Kinds of Paragraphs

Paragraphs are the building blocks of every essay, story or thesis. Many paragraphs have the basic structure of a topic sentence, supporting sentences and a concluding sentence. Different kinds of paragraphs express different meanings and cause different emotional responses in the reader. Using different types of paragraphs when writing a story helps structure your writing and make the story more interesting.


An expository paragraph explains information. It may compare, contrast, list, summarize or discuss different types of information. For instance, you can write a paragraph explaining friendship or contrasting a book and a movie. Your topic sentence should clearly state the main point of the paragraph. In the next sentences, support or expound upon the topic sentence. If you're writing about friendship, for example, you might include sentences showing how friends are encouraging, uplifting and understanding.


When writing descriptively, engage as many of the five senses as possible. Using vivid and vibrant vocabulary, a descriptive paragraph should paint a mental picture of the person, object or situation, including the emotions involved. Identify the focus of the paragraph in the topic sentence. For instance, if you are describing the girl next door, your topic sentence should say so. Supporting sentences should give your reader a mental picture of what kind of person the girl next door is, what she looks like or her state of mind.


A narrative paragraph helps tell a story. It should express the chronology of a specific event and give enough information that the reader can understand not only the order of the event but the entire event itself. Using a narrative paragraph, you can fill in the gap between describing the girl next door and explaining the value of her friendship. You might use a narrative paragraph to tell about yesterday in the park when you fell off your bike as you tried to do a trick and the girl encouraged you to try again.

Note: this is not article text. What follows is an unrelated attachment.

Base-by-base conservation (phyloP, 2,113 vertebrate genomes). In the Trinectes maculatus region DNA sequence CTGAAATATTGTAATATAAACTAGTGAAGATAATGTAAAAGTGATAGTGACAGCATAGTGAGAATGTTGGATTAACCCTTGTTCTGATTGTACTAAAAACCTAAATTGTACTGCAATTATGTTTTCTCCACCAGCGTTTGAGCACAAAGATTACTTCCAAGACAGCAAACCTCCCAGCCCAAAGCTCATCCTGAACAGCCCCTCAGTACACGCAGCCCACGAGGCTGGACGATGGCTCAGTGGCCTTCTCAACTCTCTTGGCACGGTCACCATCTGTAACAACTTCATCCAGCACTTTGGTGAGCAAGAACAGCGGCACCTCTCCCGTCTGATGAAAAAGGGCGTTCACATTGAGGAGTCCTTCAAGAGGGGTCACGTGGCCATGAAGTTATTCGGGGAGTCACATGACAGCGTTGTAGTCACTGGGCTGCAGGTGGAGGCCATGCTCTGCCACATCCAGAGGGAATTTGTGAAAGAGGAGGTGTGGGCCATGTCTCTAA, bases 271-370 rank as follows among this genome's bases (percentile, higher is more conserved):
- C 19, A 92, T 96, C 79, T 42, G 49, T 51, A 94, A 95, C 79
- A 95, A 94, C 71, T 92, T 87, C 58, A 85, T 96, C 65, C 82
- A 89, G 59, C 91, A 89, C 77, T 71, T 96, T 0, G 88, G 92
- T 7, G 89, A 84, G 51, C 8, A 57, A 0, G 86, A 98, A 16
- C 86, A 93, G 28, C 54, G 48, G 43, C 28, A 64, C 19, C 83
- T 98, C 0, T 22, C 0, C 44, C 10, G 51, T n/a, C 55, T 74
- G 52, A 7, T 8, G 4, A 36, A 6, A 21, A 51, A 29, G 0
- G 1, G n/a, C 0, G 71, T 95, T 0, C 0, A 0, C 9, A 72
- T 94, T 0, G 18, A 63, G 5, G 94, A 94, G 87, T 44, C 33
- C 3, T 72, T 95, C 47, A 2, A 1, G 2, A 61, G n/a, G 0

Persuasive paragraphs are intended to gain the reader's support concerning a specific topic. They support your argument and draw the reader to your conclusion. If you are running for president of the homeowners association, for example, you might write a paragraph telling the reader why you are the best candidate. Your supporting sentences might including evidence of your attention to yard care, your ability to handle money and a counter to the idea that you are disorganized. Your concluding sentence tells the reader what action she should take.

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